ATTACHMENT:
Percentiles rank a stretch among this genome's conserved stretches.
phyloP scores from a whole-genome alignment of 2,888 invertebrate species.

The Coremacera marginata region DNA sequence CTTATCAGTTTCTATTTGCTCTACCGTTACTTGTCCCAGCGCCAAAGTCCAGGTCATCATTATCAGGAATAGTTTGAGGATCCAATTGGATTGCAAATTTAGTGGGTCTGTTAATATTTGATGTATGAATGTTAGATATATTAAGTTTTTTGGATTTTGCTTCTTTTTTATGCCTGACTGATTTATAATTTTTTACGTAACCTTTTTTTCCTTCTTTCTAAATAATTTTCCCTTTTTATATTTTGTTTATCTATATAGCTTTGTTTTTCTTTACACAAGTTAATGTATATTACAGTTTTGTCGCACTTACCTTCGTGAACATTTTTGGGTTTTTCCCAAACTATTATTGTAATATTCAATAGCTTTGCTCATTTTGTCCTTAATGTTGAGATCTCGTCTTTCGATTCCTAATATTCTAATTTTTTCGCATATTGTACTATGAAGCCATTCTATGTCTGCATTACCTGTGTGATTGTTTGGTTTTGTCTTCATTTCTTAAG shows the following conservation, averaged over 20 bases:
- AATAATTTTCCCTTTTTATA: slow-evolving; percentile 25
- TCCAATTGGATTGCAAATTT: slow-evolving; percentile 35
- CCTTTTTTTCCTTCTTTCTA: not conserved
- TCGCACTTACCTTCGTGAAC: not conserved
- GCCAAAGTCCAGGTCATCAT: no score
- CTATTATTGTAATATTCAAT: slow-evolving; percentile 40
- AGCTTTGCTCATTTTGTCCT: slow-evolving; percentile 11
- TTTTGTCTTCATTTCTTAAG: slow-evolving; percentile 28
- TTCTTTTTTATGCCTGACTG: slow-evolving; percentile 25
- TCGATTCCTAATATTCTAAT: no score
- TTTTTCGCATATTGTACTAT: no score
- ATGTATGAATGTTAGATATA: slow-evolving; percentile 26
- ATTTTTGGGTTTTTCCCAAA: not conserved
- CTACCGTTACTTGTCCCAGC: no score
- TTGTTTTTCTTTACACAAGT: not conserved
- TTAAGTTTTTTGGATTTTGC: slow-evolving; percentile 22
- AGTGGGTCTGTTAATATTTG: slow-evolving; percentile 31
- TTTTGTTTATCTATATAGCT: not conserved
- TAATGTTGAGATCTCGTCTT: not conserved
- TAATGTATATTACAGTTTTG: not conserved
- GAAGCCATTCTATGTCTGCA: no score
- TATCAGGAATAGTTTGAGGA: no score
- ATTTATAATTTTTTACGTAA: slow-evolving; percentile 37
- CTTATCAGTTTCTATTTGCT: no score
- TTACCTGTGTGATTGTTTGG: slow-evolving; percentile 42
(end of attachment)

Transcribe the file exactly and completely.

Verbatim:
Percentiles rank a stretch among this genome's conserved stretches.
phyloP scores from a whole-genome alignment of 2,888 invertebrate species.

The Coremacera marginata region DNA sequence CTTATCAGTTTCTATTTGCTCTACCGTTACTTGTCCCAGCGCCAAAGTCCAGGTCATCATTATCAGGAATAGTTTGAGGATCCAATTGGATTGCAAATTTAGTGGGTCTGTTAATATTTGATGTATGAATGTTAGATATATTAAGTTTTTTGGATTTTGCTTCTTTTTTATGCCTGACTGATTTATAATTTTTTACGTAACCTTTTTTTCCTTCTTTCTAAATAATTTTCCCTTTTTATATTTTGTTTATCTATATAGCTTTGTTTTTCTTTACACAAGTTAATGTATATTACAGTTTTGTCGCACTTACCTTCGTGAACATTTTTGGGTTTTTCCCAAACTATTATTGTAATATTCAATAGCTTTGCTCATTTTGTCCTTAATGTTGAGATCTCGTCTTTCGATTCCTAATATTCTAATTTTTTCGCATATTGTACTATGAAGCCATTCTATGTCTGCATTACCTGTGTGATTGTTTGGTTTTGTCTTCATTTCTTAAG shows the following conservation, averaged over 20 bases:
- AATAATTTTCCCTTTTTATA: slow-evolving; percentile 25
- TCCAATTGGATTGCAAATTT: slow-evolving; percentile 35
- CCTTTTTTTCCTTCTTTCTA: not conserved
- TCGCACTTACCTTCGTGAAC: not conserved
- GCCAAAGTCCAGGTCATCAT: no score
- CTATTATTGTAATATTCAAT: slow-evolving; percentile 40
- AGCTTTGCTCATTTTGTCCT: slow-evolving; percentile 11
- TTTTGTCTTCATTTCTTAAG: slow-evolving; percentile 28
- TTCTTTTTTATGCCTGACTG: slow-evolving; percentile 25
- TCGATTCCTAATATTCTAAT: no score
- TTTTTCGCATATTGTACTAT: no score
- ATGTATGAATGTTAGATATA: slow-evolving; percentile 26
- ATTTTTGGGTTTTTCCCAAA: not conserved
- CTACCGTTACTTGTCCCAGC: no score
- TTGTTTTTCTTTACACAAGT: not conserved
- TTAAGTTTTTTGGATTTTGC: slow-evolving; percentile 22
- AGTGGGTCTGTTAATATTTG: slow-evolving; percentile 31
- TTTTGTTTATCTATATAGCT: not conserved
- TAATGTTGAGATCTCGTCTT: not conserved
- TAATGTATATTACAGTTTTG: not conserved
- GAAGCCATTCTATGTCTGCA: no score
- TATCAGGAATAGTTTGAGGA: no score
- ATTTATAATTTTTTACGTAA: slow-evolving; percentile 37
- CTTATCAGTTTCTATTTGCT: no score
- TTACCTGTGTGATTGTTTGG: slow-evolving; percentile 42